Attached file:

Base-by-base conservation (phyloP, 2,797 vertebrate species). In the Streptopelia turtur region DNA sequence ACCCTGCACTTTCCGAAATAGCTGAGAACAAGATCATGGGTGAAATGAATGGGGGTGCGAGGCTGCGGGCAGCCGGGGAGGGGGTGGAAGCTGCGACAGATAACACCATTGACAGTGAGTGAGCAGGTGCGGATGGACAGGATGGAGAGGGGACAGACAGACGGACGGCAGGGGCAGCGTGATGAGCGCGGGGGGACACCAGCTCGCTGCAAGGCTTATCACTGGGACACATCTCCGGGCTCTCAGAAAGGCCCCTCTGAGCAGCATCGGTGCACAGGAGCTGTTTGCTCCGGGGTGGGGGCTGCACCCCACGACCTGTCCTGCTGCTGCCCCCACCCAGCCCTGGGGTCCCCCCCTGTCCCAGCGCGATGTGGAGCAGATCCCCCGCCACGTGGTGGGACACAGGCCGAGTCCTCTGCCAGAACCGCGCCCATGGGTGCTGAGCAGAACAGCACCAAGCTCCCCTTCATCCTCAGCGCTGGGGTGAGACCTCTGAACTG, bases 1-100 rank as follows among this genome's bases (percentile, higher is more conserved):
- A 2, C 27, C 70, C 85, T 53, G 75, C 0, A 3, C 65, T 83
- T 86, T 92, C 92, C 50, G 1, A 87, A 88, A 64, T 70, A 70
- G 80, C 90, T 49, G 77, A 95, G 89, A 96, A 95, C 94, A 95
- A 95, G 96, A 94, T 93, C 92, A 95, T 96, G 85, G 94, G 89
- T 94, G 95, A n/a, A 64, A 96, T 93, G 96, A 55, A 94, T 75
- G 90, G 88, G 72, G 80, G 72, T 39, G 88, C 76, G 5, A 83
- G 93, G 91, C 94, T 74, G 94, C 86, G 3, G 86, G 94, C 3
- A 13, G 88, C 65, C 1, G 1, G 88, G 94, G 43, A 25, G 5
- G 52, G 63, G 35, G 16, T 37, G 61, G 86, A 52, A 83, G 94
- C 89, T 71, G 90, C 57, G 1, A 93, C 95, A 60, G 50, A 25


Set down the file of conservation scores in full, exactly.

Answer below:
Base-by-base conservation (phyloP, 2,797 vertebrate species). In the Streptopelia turtur region DNA sequence ACCCTGCACTTTCCGAAATAGCTGAGAACAAGATCATGGGTGAAATGAATGGGGGTGCGAGGCTGCGGGCAGCCGGGGAGGGGGTGGAAGCTGCGACAGATAACACCATTGACAGTGAGTGAGCAGGTGCGGATGGACAGGATGGAGAGGGGACAGACAGACGGACGGCAGGGGCAGCGTGATGAGCGCGGGGGGACACCAGCTCGCTGCAAGGCTTATCACTGGGACACATCTCCGGGCTCTCAGAAAGGCCCCTCTGAGCAGCATCGGTGCACAGGAGCTGTTTGCTCCGGGGTGGGGGCTGCACCCCACGACCTGTCCTGCTGCTGCCCCCACCCAGCCCTGGGGTCCCCCCCTGTCCCAGCGCGATGTGGAGCAGATCCCCCGCCACGTGGTGGGACACAGGCCGAGTCCTCTGCCAGAACCGCGCCCATGGGTGCTGAGCAGAACAGCACCAAGCTCCCCTTCATCCTCAGCGCTGGGGTGAGACCTCTGAACTG, bases 1-100 rank as follows among this genome's bases (percentile, higher is more conserved):
- A 2, C 27, C 70, C 85, T 53, G 75, C 0, A 3, C 65, T 83
- T 86, T 92, C 92, C 50, G 1, A 87, A 88, A 64, T 70, A 70
- G 80, C 90, T 49, G 77, A 95, G 89, A 96, A 95, C 94, A 95
- A 95, G 96, A 94, T 93, C 92, A 95, T 96, G 85, G 94, G 89
- T 94, G 95, A n/a, A 64, A 96, T 93, G 96, A 55, A 94, T 75
- G 90, G 88, G 72, G 80, G 72, T 39, G 88, C 76, G 5, A 83
- G 93, G 91, C 94, T 74, G 94, C 86, G 3, G 86, G 94, C 3
- A 13, G 88, C 65, C 1, G 1, G 88, G 94, G 43, A 25, G 5
- G 52, G 63, G 35, G 16, T 37, G 61, G 86, A 52, A 83, G 94
- C 89, T 71, G 90, C 57, G 1, A 93, C 95, A 60, G 50, A 25